“Illegal entry to farm enterprises not only cause disruption to routine operations of these businesses but also compromises existing on-farm welfare and biosecurity measures.
“Primary producers deserve protection from these types of threats, as would any other type of lawful business operating in this country.”
Altering of evidence should be banned: APL
Australian Pork Limited (APL) said they also supported the Bill’s objectives to improve animal welfare outcomes by minimising unnecessary delays in reporting malicious cruelty but made several suggestions for improvement.
APL said it considered the time frames for reporting animal cruelty and the provision of any record of this cruelty “appropriate”.
But the Bill could be strengthened by specifically stating that the removal of metadata or the manipulation of the electronic files – like the incorporation of “screams” from animals for “shock” purposes - could be prohibited.
“APL is concerned that the altering of evidence in any form will potentially render evidence of animal cruelty inadmissible in a court of law,” the submission form APL policy general manager Deb Kerr said.
“APL considers that the Bill could be strengthened by including breaches of farm biosecurity protocols as the result of unauthorised property incursions.
“On-farm disease incursions could have devastating effects on animal welfare, human wellbeing, farmer livelihoods or environmental impacts.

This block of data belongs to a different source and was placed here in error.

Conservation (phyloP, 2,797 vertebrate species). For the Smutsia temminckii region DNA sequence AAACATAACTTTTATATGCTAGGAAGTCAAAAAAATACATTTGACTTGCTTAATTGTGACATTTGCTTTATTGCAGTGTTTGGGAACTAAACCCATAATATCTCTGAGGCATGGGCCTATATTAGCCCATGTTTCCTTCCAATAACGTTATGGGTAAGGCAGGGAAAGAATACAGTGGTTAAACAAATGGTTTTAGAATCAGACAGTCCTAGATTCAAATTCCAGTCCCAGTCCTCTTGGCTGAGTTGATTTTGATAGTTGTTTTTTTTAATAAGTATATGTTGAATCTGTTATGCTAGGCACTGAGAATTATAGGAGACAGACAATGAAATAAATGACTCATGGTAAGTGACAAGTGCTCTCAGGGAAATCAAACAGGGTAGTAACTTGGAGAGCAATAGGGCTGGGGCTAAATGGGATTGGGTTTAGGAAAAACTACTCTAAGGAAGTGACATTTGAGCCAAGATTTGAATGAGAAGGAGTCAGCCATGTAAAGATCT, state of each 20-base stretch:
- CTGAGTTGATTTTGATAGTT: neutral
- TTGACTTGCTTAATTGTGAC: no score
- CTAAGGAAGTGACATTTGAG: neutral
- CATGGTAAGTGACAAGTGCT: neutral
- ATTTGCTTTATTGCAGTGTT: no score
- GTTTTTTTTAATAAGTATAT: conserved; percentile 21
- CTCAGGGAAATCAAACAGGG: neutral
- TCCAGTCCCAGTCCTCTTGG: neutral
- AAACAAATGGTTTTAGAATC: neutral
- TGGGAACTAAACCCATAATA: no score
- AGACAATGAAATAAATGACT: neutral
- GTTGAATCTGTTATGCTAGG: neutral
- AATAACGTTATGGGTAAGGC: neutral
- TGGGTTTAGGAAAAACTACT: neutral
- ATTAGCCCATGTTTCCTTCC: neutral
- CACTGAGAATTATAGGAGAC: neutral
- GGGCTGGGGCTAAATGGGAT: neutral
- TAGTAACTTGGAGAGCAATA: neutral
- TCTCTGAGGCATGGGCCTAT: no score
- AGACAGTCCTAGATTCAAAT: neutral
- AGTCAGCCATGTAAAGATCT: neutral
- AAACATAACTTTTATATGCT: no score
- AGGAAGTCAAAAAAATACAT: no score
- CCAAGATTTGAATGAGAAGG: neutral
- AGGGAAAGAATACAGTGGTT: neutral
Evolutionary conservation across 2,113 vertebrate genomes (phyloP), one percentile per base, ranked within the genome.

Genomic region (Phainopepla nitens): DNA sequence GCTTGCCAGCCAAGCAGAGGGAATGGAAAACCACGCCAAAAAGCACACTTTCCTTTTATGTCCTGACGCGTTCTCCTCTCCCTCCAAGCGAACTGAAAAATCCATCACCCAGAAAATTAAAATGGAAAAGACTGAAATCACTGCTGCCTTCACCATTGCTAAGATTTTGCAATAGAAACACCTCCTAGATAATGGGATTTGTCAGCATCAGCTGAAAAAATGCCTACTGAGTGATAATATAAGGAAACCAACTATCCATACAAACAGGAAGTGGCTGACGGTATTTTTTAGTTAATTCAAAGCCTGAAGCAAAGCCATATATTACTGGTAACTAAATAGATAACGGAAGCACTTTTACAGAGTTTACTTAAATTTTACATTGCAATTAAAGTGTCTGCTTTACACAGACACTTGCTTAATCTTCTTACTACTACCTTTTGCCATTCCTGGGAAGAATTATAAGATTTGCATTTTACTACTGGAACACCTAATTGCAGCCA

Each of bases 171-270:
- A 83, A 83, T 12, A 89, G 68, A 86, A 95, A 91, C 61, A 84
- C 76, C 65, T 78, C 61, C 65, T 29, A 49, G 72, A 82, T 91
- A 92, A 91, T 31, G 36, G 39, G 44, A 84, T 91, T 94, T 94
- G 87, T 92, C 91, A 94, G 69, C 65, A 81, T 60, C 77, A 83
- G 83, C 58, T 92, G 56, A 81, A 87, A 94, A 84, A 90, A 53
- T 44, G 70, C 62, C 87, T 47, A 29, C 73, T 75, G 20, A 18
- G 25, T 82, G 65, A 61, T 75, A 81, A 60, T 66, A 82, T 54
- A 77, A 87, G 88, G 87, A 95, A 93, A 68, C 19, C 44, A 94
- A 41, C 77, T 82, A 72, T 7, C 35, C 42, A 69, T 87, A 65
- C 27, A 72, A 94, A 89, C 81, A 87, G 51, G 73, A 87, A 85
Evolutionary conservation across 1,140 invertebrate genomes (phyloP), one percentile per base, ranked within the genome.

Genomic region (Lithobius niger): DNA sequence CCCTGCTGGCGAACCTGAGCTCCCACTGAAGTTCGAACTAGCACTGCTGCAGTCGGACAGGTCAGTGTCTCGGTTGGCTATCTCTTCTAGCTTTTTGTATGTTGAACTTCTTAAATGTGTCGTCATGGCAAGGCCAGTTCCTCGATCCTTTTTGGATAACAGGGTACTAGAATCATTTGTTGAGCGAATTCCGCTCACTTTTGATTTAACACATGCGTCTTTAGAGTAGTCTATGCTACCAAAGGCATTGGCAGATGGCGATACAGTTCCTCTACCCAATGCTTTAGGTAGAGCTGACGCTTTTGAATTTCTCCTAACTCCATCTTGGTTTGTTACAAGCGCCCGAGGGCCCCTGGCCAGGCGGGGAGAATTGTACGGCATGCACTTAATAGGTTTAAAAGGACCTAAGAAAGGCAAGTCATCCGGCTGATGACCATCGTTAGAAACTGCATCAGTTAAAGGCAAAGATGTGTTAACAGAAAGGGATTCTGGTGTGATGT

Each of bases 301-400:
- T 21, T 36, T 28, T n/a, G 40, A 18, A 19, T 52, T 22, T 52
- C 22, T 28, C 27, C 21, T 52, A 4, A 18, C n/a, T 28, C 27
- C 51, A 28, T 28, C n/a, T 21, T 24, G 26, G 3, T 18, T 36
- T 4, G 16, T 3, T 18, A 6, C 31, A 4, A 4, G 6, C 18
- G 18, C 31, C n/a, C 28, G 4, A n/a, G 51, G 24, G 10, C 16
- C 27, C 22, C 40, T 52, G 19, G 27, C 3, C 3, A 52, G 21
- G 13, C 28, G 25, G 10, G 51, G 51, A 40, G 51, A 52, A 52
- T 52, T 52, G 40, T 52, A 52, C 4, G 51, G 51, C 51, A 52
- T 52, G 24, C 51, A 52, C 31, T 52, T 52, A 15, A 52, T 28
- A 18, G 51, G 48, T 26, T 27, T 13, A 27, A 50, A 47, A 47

“Therefore APL considers that there is a need to ensure that farm biosecurity protocols are maintained through the prevention of unauthorised access.”
Ms Kerr said animal activist organisations had been targeting the Australian pork industry by illegally entering farms at night, using sophisticated technology to produce misrepresentative videos that are hosted on websites registered overseas.
She said activist organisations then use this video footage of “exposed” farms to seek donations to continue these activities.
“Despite dozens of pig farms having been raided and 'exposed' over the last couple of years, only one pig farmer has been charged with animal cruelty offences (but) these charges were ultimately dropped,” she said.
“This demonstrates that the objectives of these farm raids is purely publicity based, intended to harass pig producers and is unrelated to the welfare of the pigs.
“Forensic examination of early videos and photos hosted on these websites clearly shows that this material has been obtained from different farms on the same or consecutive nights.
“Biosecurity best practice dictates at least three days and showers between such visits is required to maintain robust biosecurity protocols.